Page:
There was disruption across the rail network at the weekend after LNER issued a 'do not travel' warning following the discovery of a default during a routine maintenance check.
Hitachi-manufactured Azuma trains are being investigated for potential cracks on their chassises after the fault was discovered.
Robert Nisbet, regional director at the Railway Delivery Group, said that if the trains being inspected were found to have “tiny cracks”, they would need to be treated and replacement trains brought in.
Asked if he knew how long the disruption was likely to last, he told BBC Radio 4’s Today programme: “No, I can’t put an exact time on it and that is purely because we are going through the process and taking it extremely seriously.
“If some of these trains that are being inspected for these tiny cracks are found to have them, then obviously those cracks need to be treated, in which case replacement trains may need to be brought in to fill those places on the timetable.”
Mr Nisbet said the ongoing disruption was “disappointing” as passengers had started to return to using the train network following coronavirus restrictions.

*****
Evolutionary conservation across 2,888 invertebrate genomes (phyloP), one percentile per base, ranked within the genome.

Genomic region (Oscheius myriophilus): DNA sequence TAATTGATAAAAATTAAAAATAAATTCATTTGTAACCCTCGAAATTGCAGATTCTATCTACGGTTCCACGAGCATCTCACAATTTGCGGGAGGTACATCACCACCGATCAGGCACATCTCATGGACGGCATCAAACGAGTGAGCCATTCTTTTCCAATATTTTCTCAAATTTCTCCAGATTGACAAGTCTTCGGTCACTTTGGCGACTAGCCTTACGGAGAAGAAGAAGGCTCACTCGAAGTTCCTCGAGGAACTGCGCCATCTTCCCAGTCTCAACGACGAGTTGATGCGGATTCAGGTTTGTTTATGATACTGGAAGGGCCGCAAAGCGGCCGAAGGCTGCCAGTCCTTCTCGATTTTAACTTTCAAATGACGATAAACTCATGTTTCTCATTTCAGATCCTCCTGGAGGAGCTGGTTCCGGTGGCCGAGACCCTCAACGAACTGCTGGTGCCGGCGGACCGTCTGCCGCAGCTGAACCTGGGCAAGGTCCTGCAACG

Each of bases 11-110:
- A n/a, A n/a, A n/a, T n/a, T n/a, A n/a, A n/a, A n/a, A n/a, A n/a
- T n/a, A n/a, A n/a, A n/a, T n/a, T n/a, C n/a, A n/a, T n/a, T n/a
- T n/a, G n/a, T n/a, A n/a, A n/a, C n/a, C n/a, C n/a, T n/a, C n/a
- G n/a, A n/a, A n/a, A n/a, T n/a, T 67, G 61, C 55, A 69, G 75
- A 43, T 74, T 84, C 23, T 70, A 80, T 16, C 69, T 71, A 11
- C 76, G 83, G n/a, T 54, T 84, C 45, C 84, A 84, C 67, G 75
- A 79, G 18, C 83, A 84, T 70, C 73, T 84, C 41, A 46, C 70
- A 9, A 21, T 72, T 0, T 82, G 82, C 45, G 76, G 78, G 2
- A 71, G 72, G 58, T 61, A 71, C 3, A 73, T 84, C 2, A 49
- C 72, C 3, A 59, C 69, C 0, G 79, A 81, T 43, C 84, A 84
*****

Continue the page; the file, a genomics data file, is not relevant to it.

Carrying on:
Asked how long the trains had been running with the cracks, he told BBC Radio 4’s Today programme: “These trains are relatively new in service, so this is something that the Hitachi engineers will be looking at and reporting back to the train operating companies.
“For us, as an industry, it’s disappointing and it’s dispiriting in a way to have this happen, because we were just starting to see passengers come back onto the network after a very difficult pandemic for the whole transport sector.”
Meanwhile, the Government has called on rail operators to “urgently set out a comprehensive plan” to resolve the ongoing disruption.
In a statement, rail minister Chris Heaton-Harris said: “Our focus is to ensure trains are returned to service as quickly as possible, once they are fully approved as safe. Only then can we start to rebuild a reliable and punctual timetable for passengers.
“I also want to thank passengers for their patience during what could be a significant period of prolonged disruption, likely to continue for some time.”